We also want to make sure that players learn how to play the game before trying out multiplayer.  The plan is to integrate the tutorial into the story, and have Multiplayer mode unlockable by playing. By the time you show up in multiplayer, you should know what you’re doing when playing against other players and know what’s happening.

Cool New Stuff

As always, we’ve made several adjustments to the game, but for this blog we want to focus on the UI revamp, because that is what players would immediately see. Aside from adding more rococo elements, it is important that the UI is able to communicate how the game works.

In-Game Screen

  • The Regiment bar now shows a max army limit of 11, with only two heroes (which are substantially bigger so that you clearly understood who they are)
  • We still have the nice control mechanic where you can click and hold units and powers
  • The look and feel for the next unit toggle and timer was changed to resemble clockwork and machinery
  • Some of the UI panels now match the regiment color you’ve selected
  • An indicator on top shows which phase you are in during resolution

Regiment Selection

We were looking at the old way of choosing regiments, and we didn’t really like it. It was difficult to select a hero and find out what it does or what value it brings to me. And so we looked at how you built decks in other games where you can see all the cards in one glance.

It’s still placeholder, but we’ve made the framing better. We also wanted to fill the screen with pretty art and make sure you saw them. We’ve added a player language wherein grayed out units can’t be selected, and you can only choose the colored ones. We’ve made it easier to click on a unit to view its description and abilities.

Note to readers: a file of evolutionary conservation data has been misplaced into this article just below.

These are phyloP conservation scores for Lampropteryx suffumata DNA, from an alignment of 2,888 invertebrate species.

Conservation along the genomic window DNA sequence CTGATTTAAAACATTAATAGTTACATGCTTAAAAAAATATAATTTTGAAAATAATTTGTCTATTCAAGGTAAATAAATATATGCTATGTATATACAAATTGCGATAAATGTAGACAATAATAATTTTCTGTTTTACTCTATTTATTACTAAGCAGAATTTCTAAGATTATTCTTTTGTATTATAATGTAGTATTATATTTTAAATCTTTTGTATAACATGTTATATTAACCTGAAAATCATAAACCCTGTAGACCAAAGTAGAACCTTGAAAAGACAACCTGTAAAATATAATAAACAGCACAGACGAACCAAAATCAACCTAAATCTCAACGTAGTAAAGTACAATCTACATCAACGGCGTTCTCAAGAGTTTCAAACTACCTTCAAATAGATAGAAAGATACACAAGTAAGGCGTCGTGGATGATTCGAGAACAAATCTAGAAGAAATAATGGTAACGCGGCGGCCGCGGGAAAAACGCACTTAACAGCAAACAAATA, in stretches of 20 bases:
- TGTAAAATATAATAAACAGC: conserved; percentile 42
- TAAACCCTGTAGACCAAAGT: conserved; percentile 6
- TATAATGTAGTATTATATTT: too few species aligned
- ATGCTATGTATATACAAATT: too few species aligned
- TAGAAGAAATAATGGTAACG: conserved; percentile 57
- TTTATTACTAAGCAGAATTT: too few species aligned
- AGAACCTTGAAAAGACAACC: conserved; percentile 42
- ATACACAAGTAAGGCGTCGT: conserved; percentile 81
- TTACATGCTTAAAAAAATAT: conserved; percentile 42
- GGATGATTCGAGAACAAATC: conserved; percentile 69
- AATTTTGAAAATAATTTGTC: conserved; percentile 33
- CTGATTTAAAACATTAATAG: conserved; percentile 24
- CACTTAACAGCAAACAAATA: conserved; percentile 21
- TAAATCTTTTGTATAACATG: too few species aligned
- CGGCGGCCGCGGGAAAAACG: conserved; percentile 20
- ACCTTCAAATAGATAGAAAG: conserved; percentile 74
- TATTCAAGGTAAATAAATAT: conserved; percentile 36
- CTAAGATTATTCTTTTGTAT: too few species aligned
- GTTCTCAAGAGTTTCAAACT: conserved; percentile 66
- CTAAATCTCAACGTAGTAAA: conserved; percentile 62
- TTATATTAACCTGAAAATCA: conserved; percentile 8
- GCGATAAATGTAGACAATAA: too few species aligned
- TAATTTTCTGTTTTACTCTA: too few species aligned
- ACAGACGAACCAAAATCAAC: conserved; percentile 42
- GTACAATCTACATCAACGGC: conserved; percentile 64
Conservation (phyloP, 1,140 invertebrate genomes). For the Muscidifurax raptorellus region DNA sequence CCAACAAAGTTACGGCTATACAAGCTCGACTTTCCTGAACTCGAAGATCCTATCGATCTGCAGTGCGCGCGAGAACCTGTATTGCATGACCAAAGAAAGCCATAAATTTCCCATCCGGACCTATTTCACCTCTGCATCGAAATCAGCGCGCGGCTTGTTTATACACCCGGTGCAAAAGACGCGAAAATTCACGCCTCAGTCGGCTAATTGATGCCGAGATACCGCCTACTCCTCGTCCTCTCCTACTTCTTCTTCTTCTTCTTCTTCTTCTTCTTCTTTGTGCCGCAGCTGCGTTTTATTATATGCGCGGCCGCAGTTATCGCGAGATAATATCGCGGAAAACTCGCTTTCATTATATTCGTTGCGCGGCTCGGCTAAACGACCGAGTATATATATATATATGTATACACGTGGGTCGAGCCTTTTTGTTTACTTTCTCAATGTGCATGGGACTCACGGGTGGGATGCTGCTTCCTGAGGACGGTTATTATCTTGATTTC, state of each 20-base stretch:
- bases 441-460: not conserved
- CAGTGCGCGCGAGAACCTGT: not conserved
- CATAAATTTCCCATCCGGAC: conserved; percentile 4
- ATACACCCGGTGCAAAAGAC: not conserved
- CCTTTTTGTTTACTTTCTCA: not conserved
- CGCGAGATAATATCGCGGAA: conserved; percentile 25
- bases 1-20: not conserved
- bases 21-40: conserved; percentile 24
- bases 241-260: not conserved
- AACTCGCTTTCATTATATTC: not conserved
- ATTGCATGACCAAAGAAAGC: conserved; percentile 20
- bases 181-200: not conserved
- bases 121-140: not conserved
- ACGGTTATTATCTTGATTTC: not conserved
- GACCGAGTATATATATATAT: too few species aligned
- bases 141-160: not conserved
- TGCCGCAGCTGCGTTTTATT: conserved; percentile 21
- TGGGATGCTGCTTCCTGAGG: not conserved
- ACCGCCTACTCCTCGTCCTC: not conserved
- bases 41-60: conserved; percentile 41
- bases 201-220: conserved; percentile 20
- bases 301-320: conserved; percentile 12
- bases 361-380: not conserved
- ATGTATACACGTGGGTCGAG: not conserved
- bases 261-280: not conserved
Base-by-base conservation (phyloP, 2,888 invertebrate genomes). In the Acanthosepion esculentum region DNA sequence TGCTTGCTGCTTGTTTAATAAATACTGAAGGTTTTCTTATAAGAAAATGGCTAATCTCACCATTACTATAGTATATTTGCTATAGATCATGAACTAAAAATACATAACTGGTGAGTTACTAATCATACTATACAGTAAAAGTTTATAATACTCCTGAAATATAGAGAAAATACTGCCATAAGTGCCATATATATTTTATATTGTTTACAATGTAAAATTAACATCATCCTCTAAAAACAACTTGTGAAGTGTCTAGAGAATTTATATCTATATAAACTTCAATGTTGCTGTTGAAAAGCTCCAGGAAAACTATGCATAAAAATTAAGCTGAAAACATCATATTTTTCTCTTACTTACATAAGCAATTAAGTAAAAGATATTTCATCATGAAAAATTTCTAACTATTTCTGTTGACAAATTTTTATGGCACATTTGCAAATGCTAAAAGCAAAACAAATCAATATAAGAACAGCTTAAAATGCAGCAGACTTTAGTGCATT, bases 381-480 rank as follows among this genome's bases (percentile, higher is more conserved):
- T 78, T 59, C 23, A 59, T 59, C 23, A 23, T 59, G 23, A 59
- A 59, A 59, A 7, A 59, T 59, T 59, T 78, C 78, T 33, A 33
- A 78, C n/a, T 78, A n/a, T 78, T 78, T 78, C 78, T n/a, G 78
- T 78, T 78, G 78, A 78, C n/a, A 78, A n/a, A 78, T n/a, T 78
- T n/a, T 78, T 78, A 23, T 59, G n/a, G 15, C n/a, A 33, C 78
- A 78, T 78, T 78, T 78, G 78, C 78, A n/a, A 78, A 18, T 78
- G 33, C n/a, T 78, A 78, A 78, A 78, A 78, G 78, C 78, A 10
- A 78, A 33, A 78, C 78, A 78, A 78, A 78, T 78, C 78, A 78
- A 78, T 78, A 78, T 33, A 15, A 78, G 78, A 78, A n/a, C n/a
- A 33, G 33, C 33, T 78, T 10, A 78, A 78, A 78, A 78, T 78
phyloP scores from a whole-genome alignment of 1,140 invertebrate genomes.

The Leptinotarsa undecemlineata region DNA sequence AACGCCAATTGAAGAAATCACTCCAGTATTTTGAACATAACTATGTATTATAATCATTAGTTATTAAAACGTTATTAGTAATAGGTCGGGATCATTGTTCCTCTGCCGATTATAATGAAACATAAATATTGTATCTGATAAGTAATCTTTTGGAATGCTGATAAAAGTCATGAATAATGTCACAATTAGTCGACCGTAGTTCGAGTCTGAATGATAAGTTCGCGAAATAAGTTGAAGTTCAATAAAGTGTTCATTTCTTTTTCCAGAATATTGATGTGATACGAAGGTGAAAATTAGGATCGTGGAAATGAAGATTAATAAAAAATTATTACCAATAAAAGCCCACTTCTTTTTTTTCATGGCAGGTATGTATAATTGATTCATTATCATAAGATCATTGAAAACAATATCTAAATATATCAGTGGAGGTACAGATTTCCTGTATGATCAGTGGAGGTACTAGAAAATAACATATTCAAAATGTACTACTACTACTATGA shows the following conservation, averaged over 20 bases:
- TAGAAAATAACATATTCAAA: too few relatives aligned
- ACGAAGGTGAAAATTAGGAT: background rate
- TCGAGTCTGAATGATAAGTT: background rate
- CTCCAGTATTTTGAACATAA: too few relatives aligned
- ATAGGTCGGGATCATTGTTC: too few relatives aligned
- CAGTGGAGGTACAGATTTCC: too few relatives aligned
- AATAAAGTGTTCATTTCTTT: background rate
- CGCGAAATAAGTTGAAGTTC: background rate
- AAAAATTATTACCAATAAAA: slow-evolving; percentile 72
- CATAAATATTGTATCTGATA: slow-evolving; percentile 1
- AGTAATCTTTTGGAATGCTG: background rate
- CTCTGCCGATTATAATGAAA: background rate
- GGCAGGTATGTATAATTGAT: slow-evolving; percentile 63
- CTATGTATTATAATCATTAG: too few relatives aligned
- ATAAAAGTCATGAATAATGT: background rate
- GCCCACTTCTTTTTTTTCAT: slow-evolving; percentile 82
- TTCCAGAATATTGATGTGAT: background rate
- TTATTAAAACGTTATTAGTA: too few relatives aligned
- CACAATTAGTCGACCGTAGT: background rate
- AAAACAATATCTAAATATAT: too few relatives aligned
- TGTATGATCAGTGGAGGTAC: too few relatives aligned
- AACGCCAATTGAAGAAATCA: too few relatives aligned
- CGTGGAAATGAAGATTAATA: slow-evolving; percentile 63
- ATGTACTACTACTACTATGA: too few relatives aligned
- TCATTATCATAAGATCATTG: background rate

In the future, we want these panels more themed to the factions. Right now it just looks like a set of cards. We want this to be a place where we could express some of the history and lore of the game. It sounds trivial, but later on when we add new factions or release DLCs, there is a sense of discovery and excitement.

Other Changes

  • Update to support segregated hero slots in game screen
  • Update to support new design change: minions can only be summoned if hero is in play
  • Updates to select army UI: manual army sorting works again; power lists work now
  • Update to victory moves to support multiple stages
  • Prototyped unit adjacency traits (increased ATT is highlighted in green)
  • Fix to editor object selection: minions show up now; mouse scroll works properly now
  • Change power targetting recticule to use video asset

Dev Blog #14 – What we learned from ESGS (and how to join our beta)